Marine bacteria can biodegrade oil and diesel in Arctic waters

A Canadian study has found that marine bacteria are capable of biodegrading oil and diesel even in frigid Arctic waters. The study, “Biodegradation of diesel and crude oil by Labrador Sea cold adapted microbial communities,” published in Applied and Environmental Microbiology, is important because there has been little research done on bioremediation of oil spills in very cold waters.

“Most of the studies that look at oil-eating bacteria are from lower latitudes,” said Dr. Casey Hubert, associate professor of geomicrobiology at the University of Calgary and co-author of the study, in an interview with CTV News.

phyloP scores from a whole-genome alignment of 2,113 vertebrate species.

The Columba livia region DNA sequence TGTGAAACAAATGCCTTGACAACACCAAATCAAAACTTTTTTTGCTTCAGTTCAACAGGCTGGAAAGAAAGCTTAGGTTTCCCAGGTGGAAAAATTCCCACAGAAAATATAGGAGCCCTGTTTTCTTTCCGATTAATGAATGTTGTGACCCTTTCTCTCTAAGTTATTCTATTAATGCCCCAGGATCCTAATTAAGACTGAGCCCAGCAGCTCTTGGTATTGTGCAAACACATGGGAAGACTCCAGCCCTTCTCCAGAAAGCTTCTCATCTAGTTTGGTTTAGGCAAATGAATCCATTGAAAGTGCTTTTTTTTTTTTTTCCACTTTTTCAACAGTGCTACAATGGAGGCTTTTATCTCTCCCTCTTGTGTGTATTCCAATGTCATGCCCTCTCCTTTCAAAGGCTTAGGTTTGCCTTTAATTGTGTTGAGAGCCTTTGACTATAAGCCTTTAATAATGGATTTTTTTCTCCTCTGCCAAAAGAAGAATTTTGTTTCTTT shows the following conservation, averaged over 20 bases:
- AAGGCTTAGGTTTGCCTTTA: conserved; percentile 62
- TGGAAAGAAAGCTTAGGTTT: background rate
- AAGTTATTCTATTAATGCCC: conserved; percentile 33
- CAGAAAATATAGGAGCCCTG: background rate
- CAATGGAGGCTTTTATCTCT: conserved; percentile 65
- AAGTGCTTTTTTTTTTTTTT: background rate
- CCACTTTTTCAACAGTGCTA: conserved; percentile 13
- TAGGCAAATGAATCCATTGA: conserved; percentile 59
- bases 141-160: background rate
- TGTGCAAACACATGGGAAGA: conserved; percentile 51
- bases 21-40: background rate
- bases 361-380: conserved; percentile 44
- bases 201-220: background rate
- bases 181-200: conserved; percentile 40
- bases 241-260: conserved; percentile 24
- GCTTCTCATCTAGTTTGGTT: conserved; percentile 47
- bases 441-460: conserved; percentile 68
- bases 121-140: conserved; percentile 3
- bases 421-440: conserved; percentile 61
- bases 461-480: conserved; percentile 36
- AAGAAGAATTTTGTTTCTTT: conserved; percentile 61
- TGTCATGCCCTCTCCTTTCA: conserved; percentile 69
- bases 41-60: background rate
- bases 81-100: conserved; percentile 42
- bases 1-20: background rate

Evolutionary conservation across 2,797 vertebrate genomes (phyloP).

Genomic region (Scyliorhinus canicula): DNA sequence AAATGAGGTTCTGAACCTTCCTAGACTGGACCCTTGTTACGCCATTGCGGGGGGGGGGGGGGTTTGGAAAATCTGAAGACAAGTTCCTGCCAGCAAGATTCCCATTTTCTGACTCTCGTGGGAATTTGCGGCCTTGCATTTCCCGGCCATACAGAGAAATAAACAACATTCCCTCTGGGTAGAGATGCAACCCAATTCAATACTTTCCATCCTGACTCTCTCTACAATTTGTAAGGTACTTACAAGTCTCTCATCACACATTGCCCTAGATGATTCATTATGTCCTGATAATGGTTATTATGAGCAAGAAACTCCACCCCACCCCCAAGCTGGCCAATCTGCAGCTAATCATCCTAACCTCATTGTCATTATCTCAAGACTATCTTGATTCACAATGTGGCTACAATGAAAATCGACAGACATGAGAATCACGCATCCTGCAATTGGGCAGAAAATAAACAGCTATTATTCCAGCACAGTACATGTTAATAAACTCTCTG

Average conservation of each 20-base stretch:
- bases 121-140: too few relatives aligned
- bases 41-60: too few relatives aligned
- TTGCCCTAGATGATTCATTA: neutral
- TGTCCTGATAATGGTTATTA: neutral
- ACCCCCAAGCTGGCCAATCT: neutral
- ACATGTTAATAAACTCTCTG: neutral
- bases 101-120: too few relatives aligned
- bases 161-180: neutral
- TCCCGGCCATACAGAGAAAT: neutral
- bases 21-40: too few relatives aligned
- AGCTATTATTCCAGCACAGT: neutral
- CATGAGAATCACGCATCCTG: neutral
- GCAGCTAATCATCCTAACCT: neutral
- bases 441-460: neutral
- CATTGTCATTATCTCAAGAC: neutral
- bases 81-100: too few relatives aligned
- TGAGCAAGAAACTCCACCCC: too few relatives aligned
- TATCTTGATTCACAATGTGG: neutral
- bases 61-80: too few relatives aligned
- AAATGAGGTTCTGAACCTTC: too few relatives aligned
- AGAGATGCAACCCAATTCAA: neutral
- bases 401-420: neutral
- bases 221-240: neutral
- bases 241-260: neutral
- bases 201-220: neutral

The study also found that some groups of bacteria not previously known to be capable of oil degradation can in fact carry out the process.

Researchers discovered, as well, that the addition of nutrients, including nitrogen and phosphorous, enhances the biodegradation process.

“Based on the study,” said Hubert, “we’re optimistic that there are indeed microbial populations in the Labrador Sea that would respond” in the case of an oil spill.

Kim Biggar

Kim Biggar started writing in the supply chain sector in 2000, when she joined the Canadian Association of Supply Chain & Logistics Management. In 2004/2005, she was project manager for the Government of Canada-funded Canadian Logistics Skills Committee, which led to her 13-year role as communications manager of the Canadian Supply Chain Sector Council. A longtime freelance writer, Kim has contributed to publications including The Forwarder, 3PL Americas, The Shipper Advocate and Supply Chain Canada.
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